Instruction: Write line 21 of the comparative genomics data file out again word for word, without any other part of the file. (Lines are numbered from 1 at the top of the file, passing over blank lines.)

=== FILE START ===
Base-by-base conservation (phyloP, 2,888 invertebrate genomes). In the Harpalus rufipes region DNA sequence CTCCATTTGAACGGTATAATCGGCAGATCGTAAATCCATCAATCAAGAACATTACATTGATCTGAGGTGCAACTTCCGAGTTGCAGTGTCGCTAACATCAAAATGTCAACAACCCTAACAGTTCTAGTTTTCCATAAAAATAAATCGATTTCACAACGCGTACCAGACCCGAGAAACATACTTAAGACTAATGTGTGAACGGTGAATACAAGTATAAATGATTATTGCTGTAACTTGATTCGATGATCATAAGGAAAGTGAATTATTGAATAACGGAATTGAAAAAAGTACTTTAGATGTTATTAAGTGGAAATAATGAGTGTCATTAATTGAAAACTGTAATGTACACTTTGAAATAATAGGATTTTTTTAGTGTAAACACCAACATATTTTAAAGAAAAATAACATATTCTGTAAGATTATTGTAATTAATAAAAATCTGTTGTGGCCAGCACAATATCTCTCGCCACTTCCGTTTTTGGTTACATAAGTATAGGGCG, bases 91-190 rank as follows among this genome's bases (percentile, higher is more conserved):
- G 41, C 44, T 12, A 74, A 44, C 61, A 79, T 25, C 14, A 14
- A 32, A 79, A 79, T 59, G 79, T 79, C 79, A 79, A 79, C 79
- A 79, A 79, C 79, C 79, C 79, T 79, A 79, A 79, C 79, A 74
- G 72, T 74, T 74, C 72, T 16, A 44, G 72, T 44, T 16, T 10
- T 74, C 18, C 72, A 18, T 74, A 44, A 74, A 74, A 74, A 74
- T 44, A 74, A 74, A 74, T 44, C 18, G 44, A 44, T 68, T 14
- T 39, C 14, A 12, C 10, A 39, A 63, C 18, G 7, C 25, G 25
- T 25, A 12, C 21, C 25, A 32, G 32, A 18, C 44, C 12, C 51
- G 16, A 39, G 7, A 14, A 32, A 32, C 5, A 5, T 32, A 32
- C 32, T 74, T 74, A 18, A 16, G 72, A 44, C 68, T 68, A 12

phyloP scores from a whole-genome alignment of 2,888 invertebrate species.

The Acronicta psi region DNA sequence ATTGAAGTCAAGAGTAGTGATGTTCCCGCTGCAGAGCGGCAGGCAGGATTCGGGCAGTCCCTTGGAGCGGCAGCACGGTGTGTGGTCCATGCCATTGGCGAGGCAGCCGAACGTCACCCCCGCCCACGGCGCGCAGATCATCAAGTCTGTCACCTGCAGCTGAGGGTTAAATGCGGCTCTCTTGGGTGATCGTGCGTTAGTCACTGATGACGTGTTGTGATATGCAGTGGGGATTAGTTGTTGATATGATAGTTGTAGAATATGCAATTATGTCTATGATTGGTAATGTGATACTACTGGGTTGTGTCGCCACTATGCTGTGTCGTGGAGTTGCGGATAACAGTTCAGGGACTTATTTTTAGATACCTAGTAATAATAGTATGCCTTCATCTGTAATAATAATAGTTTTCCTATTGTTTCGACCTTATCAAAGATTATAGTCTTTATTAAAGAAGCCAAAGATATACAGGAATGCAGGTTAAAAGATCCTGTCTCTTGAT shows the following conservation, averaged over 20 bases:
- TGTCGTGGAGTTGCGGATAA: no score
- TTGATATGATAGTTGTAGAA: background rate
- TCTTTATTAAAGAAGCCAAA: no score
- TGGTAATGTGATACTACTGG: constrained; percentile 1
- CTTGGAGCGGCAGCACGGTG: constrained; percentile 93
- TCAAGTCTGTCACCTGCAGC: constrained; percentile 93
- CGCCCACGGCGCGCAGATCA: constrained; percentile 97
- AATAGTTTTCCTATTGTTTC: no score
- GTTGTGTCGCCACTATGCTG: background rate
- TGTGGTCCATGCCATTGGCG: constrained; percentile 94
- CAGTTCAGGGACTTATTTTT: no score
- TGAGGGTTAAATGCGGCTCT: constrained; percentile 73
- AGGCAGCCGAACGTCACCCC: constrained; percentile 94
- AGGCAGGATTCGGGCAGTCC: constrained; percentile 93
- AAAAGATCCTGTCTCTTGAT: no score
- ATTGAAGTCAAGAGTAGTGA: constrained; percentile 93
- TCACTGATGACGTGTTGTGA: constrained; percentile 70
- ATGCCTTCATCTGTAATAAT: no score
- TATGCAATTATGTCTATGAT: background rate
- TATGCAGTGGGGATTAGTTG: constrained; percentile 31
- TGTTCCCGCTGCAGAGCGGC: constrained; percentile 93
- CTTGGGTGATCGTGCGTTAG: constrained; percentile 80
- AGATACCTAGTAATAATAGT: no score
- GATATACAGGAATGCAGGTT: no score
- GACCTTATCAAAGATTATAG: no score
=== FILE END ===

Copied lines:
- AATAGTTTTCCTATTGTTTC: no score